‘It’s an incredible buzz to explore further than anyone has been ever before,’ said Mr Mallinson, from Huddersfield. ‘There was no wildlife down there, just a tunnel of crystal blue clear water stretching on and on.’
Mr Mallinson, 43, added: ‘The adrenaline builds when you realise you are looking at something nobody has ever seen before. It’s that which drives you forward.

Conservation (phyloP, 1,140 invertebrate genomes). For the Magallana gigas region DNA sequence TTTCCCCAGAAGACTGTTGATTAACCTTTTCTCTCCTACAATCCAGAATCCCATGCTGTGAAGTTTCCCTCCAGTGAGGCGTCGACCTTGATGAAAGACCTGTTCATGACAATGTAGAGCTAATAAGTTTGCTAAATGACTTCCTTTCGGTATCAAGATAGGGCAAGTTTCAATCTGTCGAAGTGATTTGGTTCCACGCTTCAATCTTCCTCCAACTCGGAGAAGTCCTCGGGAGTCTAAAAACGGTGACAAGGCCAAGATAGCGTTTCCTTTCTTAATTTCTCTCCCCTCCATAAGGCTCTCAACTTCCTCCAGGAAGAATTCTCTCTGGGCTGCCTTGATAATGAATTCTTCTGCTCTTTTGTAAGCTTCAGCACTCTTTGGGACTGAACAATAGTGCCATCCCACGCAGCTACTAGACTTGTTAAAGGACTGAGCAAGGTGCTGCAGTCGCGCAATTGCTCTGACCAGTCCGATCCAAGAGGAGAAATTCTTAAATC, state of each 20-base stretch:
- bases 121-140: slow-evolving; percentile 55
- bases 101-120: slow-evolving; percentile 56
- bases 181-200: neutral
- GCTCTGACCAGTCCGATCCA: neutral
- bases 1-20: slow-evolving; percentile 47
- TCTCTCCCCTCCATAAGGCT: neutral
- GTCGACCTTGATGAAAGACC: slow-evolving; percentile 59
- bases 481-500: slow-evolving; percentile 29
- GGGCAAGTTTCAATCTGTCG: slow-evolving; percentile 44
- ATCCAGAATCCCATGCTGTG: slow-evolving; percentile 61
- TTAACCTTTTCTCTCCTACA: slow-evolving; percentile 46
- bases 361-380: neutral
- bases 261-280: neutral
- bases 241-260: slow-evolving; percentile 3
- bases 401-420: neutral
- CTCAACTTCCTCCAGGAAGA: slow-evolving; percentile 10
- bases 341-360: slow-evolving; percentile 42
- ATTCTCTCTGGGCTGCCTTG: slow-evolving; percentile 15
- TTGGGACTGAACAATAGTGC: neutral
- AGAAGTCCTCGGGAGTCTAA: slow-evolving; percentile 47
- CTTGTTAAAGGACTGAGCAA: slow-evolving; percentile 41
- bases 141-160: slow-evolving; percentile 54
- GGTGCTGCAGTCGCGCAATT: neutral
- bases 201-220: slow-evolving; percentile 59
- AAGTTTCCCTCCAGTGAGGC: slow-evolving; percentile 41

‘You don’t get scared. But you are permanently conscious of your equipment. If the slightest thing goes wrong then you are in a position where you might never be coming back.’
After sump two they emerged in a small dry cave area nicknamed Tipperary. It was there they spent two nights resting and replenishing their underwater breathing mixtures.
They beat the 7.8km (4.8-mile) world record for the longest cave dive penetration, set last year at Wakulla Springs in Florida.
Support diver Martyn Farr, 59, said: ‘This exploration is akin to the first conquest of Mount Everest in 1953.’